Patrick Bailey, April 9, 2019
Patrick Bailey is a professional writer mainly in the fields of mental health, addiction, and living in recovery. He stays on top of the latest news in the addiction and the mental health world and writes about these topics to break the stigma associated with them.
Donald Trump rode to the presidency in 2016 in part on the wave of a hard-line solution to the immigration problem on our southern border. A large part of that solution was a southern border wall that he said would greatly reduce the flow of drugs, undocumented workers, and criminals.
Trump also proposed other plans to reduce the demand for and over-prescription of legal but addictive drugs. In his 2018 , Trump expressed his commitment “to fighting the drug epidemic and helping get treatment for those in need.”
Two years into his presidency, the border wall has received vehement pushback from many across the country and internationally. Are other parts of his drug plan working as expected? Not really.
In December 2016, just before Trump took office, the number of national drug overdose deaths was almost 64,000. In 2017, the number surpassed 70,000 . This number is greater than the fatalities from road accidents, gun-related violence, terrorism, or HIV/AIDS yearly. Even worse, only about 10% of all Americans with a drug problem receive specialized substance abuse treatment.
The US has a relatively long history of poor response to health crises—only acting after millions have suffered and thousands of lives have been lost.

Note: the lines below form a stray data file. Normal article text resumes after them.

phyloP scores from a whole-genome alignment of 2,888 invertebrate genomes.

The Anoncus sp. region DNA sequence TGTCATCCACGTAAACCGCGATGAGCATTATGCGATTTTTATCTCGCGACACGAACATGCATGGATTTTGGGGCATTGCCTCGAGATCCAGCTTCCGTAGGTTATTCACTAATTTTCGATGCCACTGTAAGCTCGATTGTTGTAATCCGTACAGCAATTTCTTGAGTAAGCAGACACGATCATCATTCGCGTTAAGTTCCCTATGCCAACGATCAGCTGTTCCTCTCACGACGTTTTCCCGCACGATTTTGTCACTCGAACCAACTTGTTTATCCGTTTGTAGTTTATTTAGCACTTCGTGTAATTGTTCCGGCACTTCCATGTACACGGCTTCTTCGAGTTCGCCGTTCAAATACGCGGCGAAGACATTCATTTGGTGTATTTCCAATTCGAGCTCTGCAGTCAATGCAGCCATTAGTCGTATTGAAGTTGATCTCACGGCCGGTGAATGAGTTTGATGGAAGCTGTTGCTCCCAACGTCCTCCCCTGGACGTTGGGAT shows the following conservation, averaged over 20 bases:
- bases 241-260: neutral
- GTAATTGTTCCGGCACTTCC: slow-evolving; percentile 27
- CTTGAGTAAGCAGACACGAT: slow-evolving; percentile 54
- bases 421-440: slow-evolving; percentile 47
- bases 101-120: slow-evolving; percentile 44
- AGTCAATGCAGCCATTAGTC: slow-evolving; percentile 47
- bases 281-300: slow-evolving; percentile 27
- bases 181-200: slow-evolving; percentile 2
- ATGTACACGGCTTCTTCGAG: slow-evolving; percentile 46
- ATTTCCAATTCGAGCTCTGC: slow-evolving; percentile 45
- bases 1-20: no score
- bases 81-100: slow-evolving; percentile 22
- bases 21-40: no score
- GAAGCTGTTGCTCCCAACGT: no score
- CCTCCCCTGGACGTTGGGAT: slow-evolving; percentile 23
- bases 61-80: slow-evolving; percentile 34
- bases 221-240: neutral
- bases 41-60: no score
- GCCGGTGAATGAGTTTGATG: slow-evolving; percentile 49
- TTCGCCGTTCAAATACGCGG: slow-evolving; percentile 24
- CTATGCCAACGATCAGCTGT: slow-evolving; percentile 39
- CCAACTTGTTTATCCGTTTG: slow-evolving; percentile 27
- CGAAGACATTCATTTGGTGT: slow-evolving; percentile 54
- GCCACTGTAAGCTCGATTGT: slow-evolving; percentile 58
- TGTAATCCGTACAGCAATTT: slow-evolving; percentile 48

The cost of health care has been and continues to be a crisis in the medical care system in America. President Nixon, on July 10, 1969, declared a health care crisis that marked the first attempt to execute sweeping reforms across the medical care system, which would go beyond mere insurance coverage expansion. In 1974, he presented a more detailed plan.
However, the crisis continued unabated. In 2009, the national expenditure on health was 17.3% of GDP compared to 6.9% in 1970. In 2016, the Centers for Medicare and Medicaid Services (CMS) reported an additional 17.9% growth in health expenditures. Fifty years after Nixon’s first initiative, the Trump administration acknowledges that the crisis continues.
Another example was America’s slow response to the HIV/AIDS epidemic in the 1980s. It wasn’t until 1990 that the government responded by passing the Ryan White Comprehensive AIDS Resources Emergency (CARE) Act. In 1991, the federal government appropriated a $220.6 million to fight HIV/AIDS. It took twenty years to increase that amount to a robust $2.29 billion.
Response to the opioid crisis is following the same path as previous health crises. Rather than spending more time and resources on the actual drug problem—as declaring the Opioid Crisis a National Emergency, rather than the weaker Public Health Emergency, would have allowed—and saving many lives, the Trump administration chose to try to stop the flow of illegal drugs from Mexico by building a porous southern border wall that smugglers can go around, over, or under.